Laurier students glimpse lives of asylum seekers in Mexico

Mexico currently has 23,000 refugees seeking asylum, coming from Central America and even some African countries fleeing gang violence, sexual discrimination and poverty.

Mexico is dealing with 23,000 migrants from Honduras, El Salvador, Guatemala and even Africa

Mexico is handling about 23,000 migrant refugees. The majority come from Honduras, El Salvador, Guatemala and even African countries like Guinea, Sudan and Somalia. (Stacey Wilson-Forsberg)

Students from Wilfrid Laurier University have seen first-hand the lives of thousands of migrants from Central America and Africa who are fleeing gang violence, sexual discrimination and poverty, currently seeking asylum in Mexico.

It's part of Laurier's Human Rights and Human Diversity program, where students spend three weeks in Mexico learning about human migration. They spend time with people staying in refugee shelters in and around Mexico City. 

Stacey Wilson-Forsberg, an associate professor at Laurier, runs the field course every two years. These experiences give students an opportunity to learn more about someone's reality, she said.

"The students hear about migration in the classroom and you become desensitized," Wilson-Forsberg told Craig Norris, host of CBC's The Morning Edition.

"It's so important for the students to put a face and a name to those people."

Stacey Wilson-Forsberg, runs the field course every two years and said these kinds of field projects give students an opportunity to learn about someone's reality. (Stacey Wilson-Forsberg)

Staying in Mexico

Mexico is currently home to 23,000 migrant refugees from Honduras, El Salvador, Guatemala and even African countries such as Guinea, Sudan and Somalia, said Wilson-Forsberg.

Many have their eyes set on the U.S. and Canada, but Wilson-Forsberg recently noticed a drastic shift in the migrants' mentality. Their outlook changed between the time she traveled to Mexico in February preparing the course, to when students arrived in May.

Many refugees who once were determined to cross the border into the U.S., now are in no rush to leave Mexico.

"It's changed since the Trump administration," she said. "Word has traveled that there is no way they are going to make it over."

Instead, they would rather wait to get refugee status in Mexico before they attempt to cross the border.

Although Mexico struggles with criminal and drug violence, Wilson-Forsberg said it's still safer than most Central American countries.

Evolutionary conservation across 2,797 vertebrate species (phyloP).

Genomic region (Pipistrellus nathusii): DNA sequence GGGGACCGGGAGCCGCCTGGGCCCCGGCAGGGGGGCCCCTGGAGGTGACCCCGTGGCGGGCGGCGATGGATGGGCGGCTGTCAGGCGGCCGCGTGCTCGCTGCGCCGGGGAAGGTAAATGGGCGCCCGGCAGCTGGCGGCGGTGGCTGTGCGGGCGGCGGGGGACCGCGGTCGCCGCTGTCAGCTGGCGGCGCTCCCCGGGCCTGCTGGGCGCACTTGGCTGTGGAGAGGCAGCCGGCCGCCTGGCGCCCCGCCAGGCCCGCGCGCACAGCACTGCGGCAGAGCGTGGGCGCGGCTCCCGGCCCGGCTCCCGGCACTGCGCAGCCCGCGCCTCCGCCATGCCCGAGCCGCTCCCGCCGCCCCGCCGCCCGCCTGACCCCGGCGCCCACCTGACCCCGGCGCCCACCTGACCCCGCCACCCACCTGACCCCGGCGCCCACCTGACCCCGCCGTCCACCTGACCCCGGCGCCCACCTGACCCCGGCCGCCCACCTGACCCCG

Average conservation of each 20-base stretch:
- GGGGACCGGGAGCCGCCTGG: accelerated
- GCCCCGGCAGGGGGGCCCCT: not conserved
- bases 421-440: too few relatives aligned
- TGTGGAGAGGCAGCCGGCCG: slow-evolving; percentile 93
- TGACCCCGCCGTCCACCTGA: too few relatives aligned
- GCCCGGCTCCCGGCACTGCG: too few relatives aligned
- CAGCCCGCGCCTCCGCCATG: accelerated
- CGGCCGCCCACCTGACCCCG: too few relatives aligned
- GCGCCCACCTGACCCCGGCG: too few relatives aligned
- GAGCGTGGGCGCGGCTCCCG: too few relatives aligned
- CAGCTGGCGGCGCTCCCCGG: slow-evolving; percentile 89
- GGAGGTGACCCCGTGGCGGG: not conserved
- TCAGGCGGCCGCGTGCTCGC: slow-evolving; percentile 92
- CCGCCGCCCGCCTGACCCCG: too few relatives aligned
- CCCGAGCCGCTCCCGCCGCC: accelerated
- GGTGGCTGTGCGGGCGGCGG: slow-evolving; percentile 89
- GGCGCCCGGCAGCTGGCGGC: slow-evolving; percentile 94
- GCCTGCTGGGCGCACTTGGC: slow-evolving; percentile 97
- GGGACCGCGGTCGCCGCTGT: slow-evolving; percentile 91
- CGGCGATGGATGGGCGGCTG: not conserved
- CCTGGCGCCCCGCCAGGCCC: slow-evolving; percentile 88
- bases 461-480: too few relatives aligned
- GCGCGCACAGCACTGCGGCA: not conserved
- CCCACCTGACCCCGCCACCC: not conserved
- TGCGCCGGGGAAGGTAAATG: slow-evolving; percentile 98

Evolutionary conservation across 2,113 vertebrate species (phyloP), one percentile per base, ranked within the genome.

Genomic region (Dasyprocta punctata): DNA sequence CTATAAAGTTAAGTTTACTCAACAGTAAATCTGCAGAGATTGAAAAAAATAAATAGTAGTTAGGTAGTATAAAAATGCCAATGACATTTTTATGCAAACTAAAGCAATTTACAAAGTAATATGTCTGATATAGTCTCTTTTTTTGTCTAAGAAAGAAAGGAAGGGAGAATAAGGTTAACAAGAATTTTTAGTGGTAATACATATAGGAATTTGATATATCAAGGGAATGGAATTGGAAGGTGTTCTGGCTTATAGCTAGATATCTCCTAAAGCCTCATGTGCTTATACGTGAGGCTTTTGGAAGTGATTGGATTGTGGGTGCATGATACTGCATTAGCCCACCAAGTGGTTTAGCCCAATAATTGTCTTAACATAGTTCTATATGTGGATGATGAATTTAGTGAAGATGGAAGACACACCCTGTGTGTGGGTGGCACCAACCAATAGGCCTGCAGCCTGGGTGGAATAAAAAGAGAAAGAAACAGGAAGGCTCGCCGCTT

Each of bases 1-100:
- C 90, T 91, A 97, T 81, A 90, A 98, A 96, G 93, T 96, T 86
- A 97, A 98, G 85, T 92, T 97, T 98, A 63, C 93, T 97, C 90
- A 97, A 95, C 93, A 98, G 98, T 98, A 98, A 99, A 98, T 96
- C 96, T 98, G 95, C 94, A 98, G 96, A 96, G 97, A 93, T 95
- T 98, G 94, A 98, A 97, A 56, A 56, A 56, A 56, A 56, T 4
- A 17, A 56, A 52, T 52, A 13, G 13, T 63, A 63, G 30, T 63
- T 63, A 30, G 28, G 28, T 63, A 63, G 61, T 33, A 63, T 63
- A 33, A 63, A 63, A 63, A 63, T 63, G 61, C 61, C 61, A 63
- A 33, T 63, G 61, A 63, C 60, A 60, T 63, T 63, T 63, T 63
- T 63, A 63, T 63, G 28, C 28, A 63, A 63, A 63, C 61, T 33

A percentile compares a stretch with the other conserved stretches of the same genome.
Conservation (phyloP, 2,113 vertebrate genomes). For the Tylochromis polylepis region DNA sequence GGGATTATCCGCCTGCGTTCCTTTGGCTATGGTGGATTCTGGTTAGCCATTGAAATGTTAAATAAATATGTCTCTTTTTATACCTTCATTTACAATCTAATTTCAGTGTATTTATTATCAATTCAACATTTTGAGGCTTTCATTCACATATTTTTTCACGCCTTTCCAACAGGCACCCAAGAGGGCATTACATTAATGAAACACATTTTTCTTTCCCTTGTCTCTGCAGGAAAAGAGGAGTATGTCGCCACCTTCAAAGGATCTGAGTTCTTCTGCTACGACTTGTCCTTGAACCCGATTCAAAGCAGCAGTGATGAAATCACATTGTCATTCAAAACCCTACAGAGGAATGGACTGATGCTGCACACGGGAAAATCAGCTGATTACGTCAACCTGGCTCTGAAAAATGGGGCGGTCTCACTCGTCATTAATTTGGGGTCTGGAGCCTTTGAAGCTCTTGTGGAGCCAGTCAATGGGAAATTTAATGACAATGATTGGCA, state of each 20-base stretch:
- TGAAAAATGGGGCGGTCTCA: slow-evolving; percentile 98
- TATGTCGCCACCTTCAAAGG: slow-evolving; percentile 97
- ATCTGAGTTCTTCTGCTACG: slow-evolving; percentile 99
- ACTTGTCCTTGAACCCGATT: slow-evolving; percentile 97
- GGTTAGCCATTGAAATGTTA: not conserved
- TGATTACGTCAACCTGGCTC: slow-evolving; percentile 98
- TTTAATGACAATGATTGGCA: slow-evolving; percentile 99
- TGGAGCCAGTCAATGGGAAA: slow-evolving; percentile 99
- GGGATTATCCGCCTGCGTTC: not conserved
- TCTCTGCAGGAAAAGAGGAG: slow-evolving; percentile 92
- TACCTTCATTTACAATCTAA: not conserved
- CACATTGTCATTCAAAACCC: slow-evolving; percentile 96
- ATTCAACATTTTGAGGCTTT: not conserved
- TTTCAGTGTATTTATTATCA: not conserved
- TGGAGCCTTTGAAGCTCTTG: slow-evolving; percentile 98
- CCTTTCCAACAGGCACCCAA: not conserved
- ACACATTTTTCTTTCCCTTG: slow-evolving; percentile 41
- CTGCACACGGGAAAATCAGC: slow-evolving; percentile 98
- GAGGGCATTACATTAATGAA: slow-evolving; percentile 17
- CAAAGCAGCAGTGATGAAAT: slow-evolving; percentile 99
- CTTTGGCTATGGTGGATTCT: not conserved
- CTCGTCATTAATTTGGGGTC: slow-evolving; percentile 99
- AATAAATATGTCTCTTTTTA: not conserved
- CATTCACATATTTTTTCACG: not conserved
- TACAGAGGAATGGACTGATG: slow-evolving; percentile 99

Students had a chance to visit numerous shelters during their stay in Mexico. Wilson-Forsberg and her students are seen sharing a moment with a young man who wrote a poem for his grandparents, who are still in El Salvador. (Stacey Wilson-Forsberg)

Visiting the shelters

Students had a chance to visit numerous shelters in Mexico, including a men's shelter where students shared meals with them, saw several painted murals the men had done and heard their stories.

Wilson-Forsberg recalls one of the most memorable moments of the trip: she and her students spent time with a young man who has a passion for writing poetry.

"He was reading the poetry he wrote for his grandparents, who remain in El Salvador," she explained.

​"I translated the poetry from Spanish as he read. He cried, I cried, and our time with this intelligent young man was very memorable."


Wilson-Forsberg's students are required to interview several migrants during their stay. Sharyne Williams, a third-year student with the program, spoke with several migrants from Honduras and El Salvador, where she heard stories of fleeing criminal, drug and gang violence and hardships of leaving family behind.

Williams said this experience was eye-opening for her.

"You get a deeper connection with the problem and what's going on and the causes you're fighting for," she said.

Because she speaks French, Williams also spoke to refugees from Guinea, who told her they were being attacked for their ethnicity by other ethnic groups.

Dreamers scholarship

During their stay, Wilson-Forsberg and her students met with a group called "The Other Dreamers," children of undocumented Mexican migrants living in the U.S.

These are children who have been deported back to Mexico, or they chose to leave the U.S. because they can't attend post-secondary American schools.

"They're not allowed to pay in-state tuition in the [U.S.] because they don't have their papers and so they go to Mexico...and want to study there but they barely speak Spanish," Wilson-Forsberg said, noting that many also can't read or write Spanish.

Wilson-Forsberg, Williams and another student, Patrick Mulligan, are working on creating a scholarship for the Other Dreamers.

The grant would give one achieving individual the opportunity to study at Wilfrid Laurier University in Waterloo.

Wilson-Forsberg said they are in the early stages of putting the scholarship together but hopes to bring the first student to Laurier by September, 2018.